Holden will cease manufacturing in Australia in 2017.
After weeks of intensifying speculation and the day after the Holden’s managing director Mike Devereux refused to confirm rumours about the closure when he fronted the Productivity Commission, parent company General Motors has made the decision to turn Holden into a “national sales company in Australia and New Zealand.”
"The decision to end manufacturing in Australia reflects the perfect storm of negative influences the automotive industry faces in the country, including the sustained strength of the Australian dollar, high cost of production, small domestic market and arguably the most competitive and fragmented auto market in the world," said outgoing GM CEO and chairman Dan Akerson.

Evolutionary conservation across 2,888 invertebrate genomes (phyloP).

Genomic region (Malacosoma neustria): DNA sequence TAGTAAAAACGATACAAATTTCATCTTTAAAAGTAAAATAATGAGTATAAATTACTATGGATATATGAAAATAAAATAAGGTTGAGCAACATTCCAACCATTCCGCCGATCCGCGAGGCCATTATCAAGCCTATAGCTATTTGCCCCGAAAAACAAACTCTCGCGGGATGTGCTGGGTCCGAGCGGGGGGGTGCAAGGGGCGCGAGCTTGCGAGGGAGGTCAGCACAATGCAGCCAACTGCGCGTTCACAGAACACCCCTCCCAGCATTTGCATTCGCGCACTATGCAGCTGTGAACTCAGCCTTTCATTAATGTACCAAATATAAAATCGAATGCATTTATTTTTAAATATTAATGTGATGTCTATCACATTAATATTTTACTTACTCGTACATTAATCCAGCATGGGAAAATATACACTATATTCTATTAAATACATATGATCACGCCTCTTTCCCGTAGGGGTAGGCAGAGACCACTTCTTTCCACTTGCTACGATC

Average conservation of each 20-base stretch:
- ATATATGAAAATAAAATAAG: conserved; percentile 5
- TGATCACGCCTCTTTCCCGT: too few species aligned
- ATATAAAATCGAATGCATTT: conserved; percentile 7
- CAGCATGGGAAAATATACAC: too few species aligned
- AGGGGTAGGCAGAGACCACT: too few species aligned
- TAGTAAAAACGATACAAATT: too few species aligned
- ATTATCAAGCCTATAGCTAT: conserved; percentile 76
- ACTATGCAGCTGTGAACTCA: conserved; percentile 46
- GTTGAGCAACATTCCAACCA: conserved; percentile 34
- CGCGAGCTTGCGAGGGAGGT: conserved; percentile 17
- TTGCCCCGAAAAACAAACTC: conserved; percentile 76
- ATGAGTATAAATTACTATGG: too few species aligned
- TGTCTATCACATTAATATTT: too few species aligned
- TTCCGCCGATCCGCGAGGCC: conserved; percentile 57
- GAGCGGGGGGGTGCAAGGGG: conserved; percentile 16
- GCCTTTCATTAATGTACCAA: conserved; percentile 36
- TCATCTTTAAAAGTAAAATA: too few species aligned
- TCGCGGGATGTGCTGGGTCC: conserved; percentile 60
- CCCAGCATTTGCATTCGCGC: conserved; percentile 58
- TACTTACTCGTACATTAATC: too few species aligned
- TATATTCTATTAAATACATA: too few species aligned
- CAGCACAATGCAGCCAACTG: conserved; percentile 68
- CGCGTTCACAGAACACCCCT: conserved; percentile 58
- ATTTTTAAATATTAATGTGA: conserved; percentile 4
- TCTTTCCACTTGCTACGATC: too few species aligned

Acting prime minister Warren Truss was told the news this afternoon before Question Time, he told parliament.
Devereux said that, “This has been a difficult decision given Holden’s long and proud history of building vehicles in Australia.
"We are dedicated to working with our teams, unions and the local communities, along with the federal and state governments, to support our people."
About 2,900 jobs – 1,600 at Elizabeth and 1,300 at Port Melbourne – will disappear as Holden winds down its factories' operations.
Devereux will address media at 3:30pm AEDT.
More to come.